Sports for Children with Hearing Loss

Sports for Children with Hearing Loss | CCHAT Center Sacramento

Sports can provide a number of physical, social and mental benefits for children of all ages. Whether it’s on the field, court, track or course, children who engage in athletics enjoy a variety of health rewards that lead to positive habits and practices throughout life. 

The benefits of playing sports are especially important for children who are deaf and hard of hearing. While families of children with hearing loss may be hesitant to sign up for youth sports due to physical or social concerns, there are steps that can be taken to help make the experience enjoyable for everyone involved. 

Benefits of Sports for Children with Hearing Loss

The advantages of playing sports for children with hearing loss are very similar to those experienced by their hearing peers. First, sports provide a physical outlet that improves overall health and well-being. 

Socially, sports are a huge asset for children with hearing loss, who can sometimes feel isolated or different. Being a part of a team, interacting with teammates and competitors, getting comfortable in social situations and educating peers about hearing loss are all ways in which sports provide a positive avenue for children who are deaf and hard of hearing. 

Anthony Galindo has been a CCHAT student since he was in preschool. Now in the Primary class, Anthony, 9, participates in organized baseball, football and wrestling. His mom, Marisa, never wanted to limit his activities based on his hearing loss, and she has seen significant growth from Anthony since he began playing sports.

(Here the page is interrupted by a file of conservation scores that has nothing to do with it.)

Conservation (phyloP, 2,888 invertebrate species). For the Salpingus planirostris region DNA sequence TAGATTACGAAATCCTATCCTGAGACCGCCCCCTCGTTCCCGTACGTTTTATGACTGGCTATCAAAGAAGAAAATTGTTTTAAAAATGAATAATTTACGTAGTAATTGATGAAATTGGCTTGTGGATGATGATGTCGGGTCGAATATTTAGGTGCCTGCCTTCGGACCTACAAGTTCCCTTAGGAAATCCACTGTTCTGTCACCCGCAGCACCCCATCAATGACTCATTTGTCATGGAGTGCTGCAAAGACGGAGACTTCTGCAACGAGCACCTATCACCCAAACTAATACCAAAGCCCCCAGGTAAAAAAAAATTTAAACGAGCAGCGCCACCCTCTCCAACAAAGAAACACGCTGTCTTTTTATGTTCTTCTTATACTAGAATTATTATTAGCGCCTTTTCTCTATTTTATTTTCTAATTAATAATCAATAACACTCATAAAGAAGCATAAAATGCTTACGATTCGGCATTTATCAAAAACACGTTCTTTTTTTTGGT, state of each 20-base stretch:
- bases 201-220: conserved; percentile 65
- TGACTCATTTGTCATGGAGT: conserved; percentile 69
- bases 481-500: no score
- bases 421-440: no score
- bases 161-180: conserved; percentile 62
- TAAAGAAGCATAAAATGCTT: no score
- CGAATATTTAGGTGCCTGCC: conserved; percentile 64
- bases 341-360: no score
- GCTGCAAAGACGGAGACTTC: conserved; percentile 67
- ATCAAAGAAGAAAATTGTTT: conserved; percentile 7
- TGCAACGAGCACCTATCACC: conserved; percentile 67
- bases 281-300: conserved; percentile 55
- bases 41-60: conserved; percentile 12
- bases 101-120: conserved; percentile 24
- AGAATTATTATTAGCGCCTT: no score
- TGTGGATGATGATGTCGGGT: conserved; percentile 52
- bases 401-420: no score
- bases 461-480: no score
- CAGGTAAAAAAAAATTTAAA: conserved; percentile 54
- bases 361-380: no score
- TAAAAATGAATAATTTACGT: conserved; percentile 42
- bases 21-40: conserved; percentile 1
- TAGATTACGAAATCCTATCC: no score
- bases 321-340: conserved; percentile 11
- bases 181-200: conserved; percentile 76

“The best part of having my son play sports is watching him grow and gain the confidence he needed,” Marisa says. “He advocates for himself to friends and coaches, and he feels proud to show off his implants and explain how they work. Children communicate through play, and this is how he builds friendships.”

Sports can also lead to better mental health and improved self-esteem for children with hearing loss. The benefits of feeling physically fit and socially accepted, combined with learning a skill and becoming proficient in a sport, can lead to a strong sense of self-worth. Children with hearing loss can take this feeling into their day-to-day activities, including academics and home life.

Tips for Families Considering Sports for Their Child with Hearing Loss

Despite the aforementioned benefits, it is natural to feel some hesitation about enrolling your child with hearing loss in sports. There could be some social anxiety regarding your child being accepted by his/her peers, and you may be worried about your child struggling to hear during games and practices, or you may simply be afraid to damage expensive hearing-assistive technology during game play. All of these concerns can be mitigated with a few helpful tips.